Having a vision issue that requires someone to wear glasses is pretty common, seeing as about 14 million Americans have blurry vision. However, bad eyesight is a much bigger issue when there’s someone punching you in the face.
Of course, wearing contact lenses would be a lot better option than wearing glasses in a fight. But can UFC fighters wear contact lenses?
In short, yes, UFC fighters can fight wearing soft contact lenses, as long as the athletic commission does not have a specific rule against them. However, the fighter must also meet the vision requirements set by the athletic commission when not wearing contact lenses.
Let’s talk about a specific example of when contact lenses would and wouldn’t be allowed in a UFC fight.
Derek Brunson’s Contact Lenses
So Derek Brunson, a current UFC fighter, used to have vision problems. In his early MMA days, he would fight wearing contacts. At one point in his career, his vision problems intervened with a fight he had scheduled.
Derek Brunson fights in the UFC Middleweight division, although he was previously at Strikeforce.
Derek Brunson was previously a fighter for Strikeforce, a promotion that has since been acquired by the UFC. Once upon a time in Strikeforce, he was scheduled to fight Jacare Souza in early 2012.
However, before the fight was able to happen, Strikeforce officials announced that Derek Brunson did not pass his pre-fight medical exam. Brunson was outraged, believing that it was due to his contact lenses.
“Ok here’s the deal. I’ve been fighting with contacts for 11 fights … never was an issue. Ohio won’t pass my eye exam. … Stevie Wonder can play a piano blind & blind people can drive cars, but i can’t fight with contacts.”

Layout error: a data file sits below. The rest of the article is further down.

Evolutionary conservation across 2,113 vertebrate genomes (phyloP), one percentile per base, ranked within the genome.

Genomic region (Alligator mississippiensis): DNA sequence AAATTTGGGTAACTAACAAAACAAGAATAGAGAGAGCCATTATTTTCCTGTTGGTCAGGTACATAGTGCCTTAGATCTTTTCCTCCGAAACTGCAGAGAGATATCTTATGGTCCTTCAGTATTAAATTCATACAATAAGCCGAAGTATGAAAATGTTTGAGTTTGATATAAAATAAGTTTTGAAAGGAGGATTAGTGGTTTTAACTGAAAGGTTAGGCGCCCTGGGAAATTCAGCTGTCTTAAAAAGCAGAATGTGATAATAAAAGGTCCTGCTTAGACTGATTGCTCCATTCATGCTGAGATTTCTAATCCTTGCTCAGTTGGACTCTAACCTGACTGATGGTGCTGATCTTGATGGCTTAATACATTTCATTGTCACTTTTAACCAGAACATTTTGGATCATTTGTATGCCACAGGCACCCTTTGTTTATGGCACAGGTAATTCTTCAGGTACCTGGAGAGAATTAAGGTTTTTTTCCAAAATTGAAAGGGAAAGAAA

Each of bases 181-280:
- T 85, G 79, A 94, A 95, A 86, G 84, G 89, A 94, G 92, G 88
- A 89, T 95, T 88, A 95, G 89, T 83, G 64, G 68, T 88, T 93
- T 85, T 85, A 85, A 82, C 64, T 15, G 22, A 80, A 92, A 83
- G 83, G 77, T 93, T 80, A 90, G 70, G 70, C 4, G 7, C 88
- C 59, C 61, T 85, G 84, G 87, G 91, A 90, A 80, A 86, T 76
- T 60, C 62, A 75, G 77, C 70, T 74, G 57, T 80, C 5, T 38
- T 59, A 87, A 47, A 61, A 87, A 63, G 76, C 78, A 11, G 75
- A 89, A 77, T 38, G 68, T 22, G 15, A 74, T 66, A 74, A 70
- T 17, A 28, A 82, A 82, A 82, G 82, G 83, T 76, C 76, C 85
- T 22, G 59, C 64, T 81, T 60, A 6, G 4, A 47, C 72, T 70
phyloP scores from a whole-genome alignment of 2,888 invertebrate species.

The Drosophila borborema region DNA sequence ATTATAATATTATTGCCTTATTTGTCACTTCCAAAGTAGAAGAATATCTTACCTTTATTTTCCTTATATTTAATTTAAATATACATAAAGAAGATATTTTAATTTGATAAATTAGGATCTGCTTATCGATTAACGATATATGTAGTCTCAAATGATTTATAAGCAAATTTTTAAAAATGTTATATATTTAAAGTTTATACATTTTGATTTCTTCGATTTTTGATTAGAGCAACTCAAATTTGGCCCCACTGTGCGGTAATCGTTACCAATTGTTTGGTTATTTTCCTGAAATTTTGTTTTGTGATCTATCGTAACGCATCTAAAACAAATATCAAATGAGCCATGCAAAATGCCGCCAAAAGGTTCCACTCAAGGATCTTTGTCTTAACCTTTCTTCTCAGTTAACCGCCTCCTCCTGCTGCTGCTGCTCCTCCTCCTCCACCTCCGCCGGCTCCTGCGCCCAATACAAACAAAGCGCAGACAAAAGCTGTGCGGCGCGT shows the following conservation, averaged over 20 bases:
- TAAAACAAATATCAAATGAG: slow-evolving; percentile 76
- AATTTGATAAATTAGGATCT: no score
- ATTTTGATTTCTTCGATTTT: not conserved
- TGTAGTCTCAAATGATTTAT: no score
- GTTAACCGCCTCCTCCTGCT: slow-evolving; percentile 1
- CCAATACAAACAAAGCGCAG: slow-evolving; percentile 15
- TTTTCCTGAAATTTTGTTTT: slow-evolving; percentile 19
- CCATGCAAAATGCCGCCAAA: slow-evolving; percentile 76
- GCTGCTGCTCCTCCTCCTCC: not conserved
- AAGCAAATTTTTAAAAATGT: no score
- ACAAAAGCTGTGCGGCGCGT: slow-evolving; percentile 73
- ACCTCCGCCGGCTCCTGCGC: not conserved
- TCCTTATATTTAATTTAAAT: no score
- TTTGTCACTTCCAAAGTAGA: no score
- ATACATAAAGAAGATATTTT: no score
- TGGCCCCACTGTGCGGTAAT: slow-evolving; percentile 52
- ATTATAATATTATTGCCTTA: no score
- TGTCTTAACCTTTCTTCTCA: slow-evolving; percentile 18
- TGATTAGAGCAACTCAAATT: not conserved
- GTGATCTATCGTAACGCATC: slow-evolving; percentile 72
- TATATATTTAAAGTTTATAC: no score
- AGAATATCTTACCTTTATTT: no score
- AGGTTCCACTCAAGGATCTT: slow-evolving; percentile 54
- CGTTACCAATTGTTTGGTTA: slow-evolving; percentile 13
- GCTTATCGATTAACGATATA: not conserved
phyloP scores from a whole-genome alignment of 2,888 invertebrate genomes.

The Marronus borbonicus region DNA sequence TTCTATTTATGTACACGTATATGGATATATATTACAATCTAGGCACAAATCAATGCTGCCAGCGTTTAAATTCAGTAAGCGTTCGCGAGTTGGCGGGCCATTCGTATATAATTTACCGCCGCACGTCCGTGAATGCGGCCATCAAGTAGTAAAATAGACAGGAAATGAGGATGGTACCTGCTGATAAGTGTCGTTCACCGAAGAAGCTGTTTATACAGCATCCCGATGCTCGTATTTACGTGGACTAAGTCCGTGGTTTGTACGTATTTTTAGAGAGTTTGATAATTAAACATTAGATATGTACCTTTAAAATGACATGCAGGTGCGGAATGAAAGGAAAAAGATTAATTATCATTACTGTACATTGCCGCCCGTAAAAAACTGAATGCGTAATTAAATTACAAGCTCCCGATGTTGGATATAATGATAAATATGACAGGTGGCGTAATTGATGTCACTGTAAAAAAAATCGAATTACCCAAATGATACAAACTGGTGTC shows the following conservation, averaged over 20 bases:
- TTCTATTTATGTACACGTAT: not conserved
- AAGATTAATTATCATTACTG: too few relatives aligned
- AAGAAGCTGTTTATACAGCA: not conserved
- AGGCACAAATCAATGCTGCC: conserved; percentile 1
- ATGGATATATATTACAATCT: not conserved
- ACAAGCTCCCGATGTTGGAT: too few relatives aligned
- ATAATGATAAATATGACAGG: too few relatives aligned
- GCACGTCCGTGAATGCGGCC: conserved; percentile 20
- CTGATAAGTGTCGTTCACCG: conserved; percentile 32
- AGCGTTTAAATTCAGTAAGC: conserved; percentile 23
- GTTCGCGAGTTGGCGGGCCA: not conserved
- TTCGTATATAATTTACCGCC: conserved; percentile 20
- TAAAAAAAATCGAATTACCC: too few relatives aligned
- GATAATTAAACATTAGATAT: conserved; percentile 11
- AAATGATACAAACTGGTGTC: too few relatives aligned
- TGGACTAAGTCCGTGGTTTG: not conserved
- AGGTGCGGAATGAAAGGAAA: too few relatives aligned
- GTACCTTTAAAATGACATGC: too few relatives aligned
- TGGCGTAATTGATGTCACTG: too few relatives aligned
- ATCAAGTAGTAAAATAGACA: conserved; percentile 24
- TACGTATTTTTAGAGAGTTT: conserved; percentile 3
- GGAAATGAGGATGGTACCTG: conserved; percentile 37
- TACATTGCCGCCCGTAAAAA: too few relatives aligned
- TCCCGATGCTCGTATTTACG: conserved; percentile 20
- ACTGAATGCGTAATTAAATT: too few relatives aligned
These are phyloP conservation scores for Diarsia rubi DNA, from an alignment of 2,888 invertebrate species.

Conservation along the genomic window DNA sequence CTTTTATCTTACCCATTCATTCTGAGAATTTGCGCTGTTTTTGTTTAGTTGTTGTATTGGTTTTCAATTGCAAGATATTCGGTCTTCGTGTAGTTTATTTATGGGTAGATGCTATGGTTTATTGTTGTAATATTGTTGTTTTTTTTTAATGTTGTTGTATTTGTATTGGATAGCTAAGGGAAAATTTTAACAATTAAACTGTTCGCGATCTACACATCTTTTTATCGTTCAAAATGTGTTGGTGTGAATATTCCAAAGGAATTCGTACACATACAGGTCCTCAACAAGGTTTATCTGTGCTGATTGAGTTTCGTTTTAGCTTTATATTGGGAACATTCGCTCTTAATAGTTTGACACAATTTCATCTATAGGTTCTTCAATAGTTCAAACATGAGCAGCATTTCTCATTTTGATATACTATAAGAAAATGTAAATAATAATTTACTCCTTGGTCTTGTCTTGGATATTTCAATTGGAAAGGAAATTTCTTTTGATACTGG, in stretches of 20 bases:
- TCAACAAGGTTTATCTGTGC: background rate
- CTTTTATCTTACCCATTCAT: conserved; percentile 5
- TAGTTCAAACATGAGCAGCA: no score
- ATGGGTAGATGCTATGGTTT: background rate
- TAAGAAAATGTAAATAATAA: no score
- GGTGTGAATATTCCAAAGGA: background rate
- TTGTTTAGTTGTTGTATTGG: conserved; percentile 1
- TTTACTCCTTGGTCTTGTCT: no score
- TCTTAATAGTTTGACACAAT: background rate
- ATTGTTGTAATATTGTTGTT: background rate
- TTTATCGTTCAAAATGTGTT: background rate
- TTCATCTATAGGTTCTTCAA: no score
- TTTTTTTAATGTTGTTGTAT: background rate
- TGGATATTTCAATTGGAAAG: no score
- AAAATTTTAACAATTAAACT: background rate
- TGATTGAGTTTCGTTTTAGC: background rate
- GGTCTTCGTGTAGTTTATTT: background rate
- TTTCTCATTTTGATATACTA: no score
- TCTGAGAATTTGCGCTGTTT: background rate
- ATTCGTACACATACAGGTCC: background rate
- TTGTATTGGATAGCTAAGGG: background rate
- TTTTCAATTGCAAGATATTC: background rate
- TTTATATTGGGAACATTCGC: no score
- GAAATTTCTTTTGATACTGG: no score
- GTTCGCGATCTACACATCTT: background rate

Derek Brunson on Twitter
This was an interesting response from Brunson, and yet, it’s simply not true. The Ohio (where the fight was supposed to be) State Athletic Commission does let fighters compete with contacts on, but they must still pass the minimum vision requirements.
Bernie Profato, the director of the Ohio Athletic Commission.
At that time, Bernie Profato was the Executive Director of the Ohio Athletic Commission. Profato stated that fighters in fact are allowed to wear contact lenses, but they must meet the visual requirements so that the fighter can still see if the contacts are knocked out.
“There’s nothing in our rules that says you can’t wear soft contacts, but if they come out, you can’t go look for them – it’s not like a basketball game where you go out there and look, and put the contact back in – you have to keep fighting without them.”
Bernie Profato speaking with MMAFighting.com
According to the Ohio Commission’s eye exam form, a fighter cannot compete if they have “Uncorrected visual acuity of less than 20/200 in either eye or 20/60 with both eyes.”
As you probably already know, perfect eyesight is 20/20. Derek Brunson’s was 20/400. Profato stated, “The state of Ohio can’t let this guy fight when it says 20/400”.
Apparently, Brunson had always fought with contacts, stating, “I’ve wrestled four years in college; I fought two amateur fights and nine pro fights, all with my contacts. I’ve got them knocked out a couple of times, and it never was an issue. I’m near-sighted. I can see close up fine. It’s just far away I can’t see. “